Tuesday, August 14, 2012

Release the Kraken (In defense of social media)

I love to argue.  It often brings me the most excitement that I experience in a normal day.  I'll argue with anybody, over almost anything.  Well, to be more factual: I am conversing, not arguing.  But since most people like to think of what I do as arguing, I'll let it go.  I'd prefer to argue about other things.  Choose your battles, etc.

But Facebook.... Oh, Facebook... you tempt me.  

Most of my life I have heard people bemoan that there is not enough conversation in this country, about "the issues."  But then Facebook appears and this claim can no longer be made.  Or, at least those that are making the claim retreat to, "There is no substantive conversation in this country..."  But for me the substance is the argument itself.  I am equally fascinated with the anecdotes and examples people use to bolster their argument, the cliches, and the semi-illiterate nature of their posts, as I am in the actual content of their statements.  It is incredible.  

Now, I spend a fair amount of time on my phone.  I understand that spell-correct and the nature of the diminished screen can have its effects, along with the difficulty of typing with your thumbs.  Add being in a rush to that combination and, of course, mistakes will be made.  But I try to look past those.  I try to see the ways in which people articulate their beliefs in that abbreviated form, that is what is most astonishing to me.  

But people are conversing, or arguing, or whatever you want to call it.  People bolster support for issues through social media.  They either post their own comments, or post links to articles which shed light on their beliefs, or engage others on mutual friends' pages.  Their voices get to be heard about all manner of things.  

Does it matter?  Maybe not.  Are there dissertations to be found there?  Rarely.  Do many people remove themselves from the interaction because they don't want yet another aspect of their lives to seem unpleasant?  Definitely.   Has it done anything to help unite the two halves of the country?  I simply don't know, but I tend to doubt it.

There is little that I can honestly call "moderate" when it comes to what gets posted on Facebook.  The Chick-Fil-A debacle made me realize that even intelligent, thoughtful people (on both sides) are reduced to SCREAMING halfwits when it comes to issues of sexuality, or sexual equality.  Most of what I saw posted there made me ask, "Who would have sex with any of these morons anyway? They should all abstain, out of deep guilt and personal shame."  No, I kid, of course.  They should abstain because their bodies are evil outside of the context marriage and labor.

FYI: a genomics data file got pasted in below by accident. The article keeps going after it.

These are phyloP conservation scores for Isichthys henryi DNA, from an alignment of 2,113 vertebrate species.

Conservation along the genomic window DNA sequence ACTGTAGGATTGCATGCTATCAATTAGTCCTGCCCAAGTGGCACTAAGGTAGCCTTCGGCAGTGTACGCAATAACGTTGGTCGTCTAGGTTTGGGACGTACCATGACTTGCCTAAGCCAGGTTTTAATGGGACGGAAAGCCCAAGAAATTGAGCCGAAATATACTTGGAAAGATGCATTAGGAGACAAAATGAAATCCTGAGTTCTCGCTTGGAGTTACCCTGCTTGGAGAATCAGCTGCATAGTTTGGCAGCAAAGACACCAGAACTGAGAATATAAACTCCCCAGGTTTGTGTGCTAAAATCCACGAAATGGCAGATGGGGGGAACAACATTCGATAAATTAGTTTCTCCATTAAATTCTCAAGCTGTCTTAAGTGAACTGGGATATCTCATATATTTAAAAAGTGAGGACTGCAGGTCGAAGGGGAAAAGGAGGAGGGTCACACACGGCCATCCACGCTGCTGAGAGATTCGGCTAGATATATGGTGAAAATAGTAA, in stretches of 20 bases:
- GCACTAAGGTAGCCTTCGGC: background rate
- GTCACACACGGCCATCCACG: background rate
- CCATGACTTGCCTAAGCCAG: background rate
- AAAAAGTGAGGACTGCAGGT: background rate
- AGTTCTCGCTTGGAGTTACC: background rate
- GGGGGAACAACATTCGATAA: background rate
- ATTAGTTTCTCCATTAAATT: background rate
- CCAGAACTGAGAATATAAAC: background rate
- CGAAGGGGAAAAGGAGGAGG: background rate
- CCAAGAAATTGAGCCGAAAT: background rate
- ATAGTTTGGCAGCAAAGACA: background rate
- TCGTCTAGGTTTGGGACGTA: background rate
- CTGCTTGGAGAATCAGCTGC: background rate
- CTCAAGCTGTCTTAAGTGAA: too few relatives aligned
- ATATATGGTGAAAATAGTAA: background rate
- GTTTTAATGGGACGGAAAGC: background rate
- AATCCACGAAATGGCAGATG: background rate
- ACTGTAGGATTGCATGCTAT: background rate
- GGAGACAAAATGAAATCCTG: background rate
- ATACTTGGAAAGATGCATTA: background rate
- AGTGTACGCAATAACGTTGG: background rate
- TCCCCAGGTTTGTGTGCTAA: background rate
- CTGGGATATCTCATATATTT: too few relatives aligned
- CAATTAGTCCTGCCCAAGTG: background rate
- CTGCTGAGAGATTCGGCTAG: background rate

But honestly, that the different sides of that "debate" were able to mobilize support for their cause was encouraging.  It lends credence to the idea that a sudden social revolution might actually be possible in this country.  What the results of that might be would be interesting to witness.  I never suspected that the Occupy Movement would be able to solidify enough of a collective agenda to really matter.  But that they were able to do what they did, in the way that they did, spoke volumes.  Screamed volumes.  Do not think that the government at large sat back and just waited to examine the outcome.  They are deeply involved in preserving their way of doing things.  They might have sent warnings to individual cities to reduce the public displays of violence (PDV), but you can know deep in your hearts that they were treating that phenomenon as anti-american activity.  

Back to things that hardly matter:

Facebook isn't like having to sit at your friend's house for dinner and suffer their father's dogma: an endless stream of invectives and warnings against "otherness."  Here you get to experience your peers' dogma in its rawest form.  It's like heroin for me, or should I say speed.  Yes, speed, definitely more like speed.  I am sitting here, bleary-eyed, right now, still wanting more media.  Almost unable to speak, craving a beer, wanting to cheat on my taxes.  

Some people prefer Twitter, where they get to blast their abbreviated wisdom to the world with much less chance for response, unless you're famous and in a public feud with another celebrity.  Then, all of the rules change.  The press will take up your arguments for you.  But there are no "like" buttons.  You have to put a "dog in the fight" by "retweeting" if you find something you like.  Seems fair, though.  140 or less seems inadequate....  #TooMuchCharacter. 

There are others but I have less and less experience with each of them.  I tried to participate in Reddit.com and lost interest pretty quickly.  It seemed like just a bunch of frustrated, pubescent "gamers" and porn aficionados engaged in telling each other to STFU and GTFO.

Even though I enjoy much of it, I am deeply committed to poking fun at all of it.  That is my primary joy, in fact.  In this odd new world - which offers questionably little otherwise - the opportunities for irony, satire and parody seem nearly boundless.

My new site, dedicated to just that, got an enormous amount of hits yesterday.  

But you know what I've always claimed... luck favors the preposterous.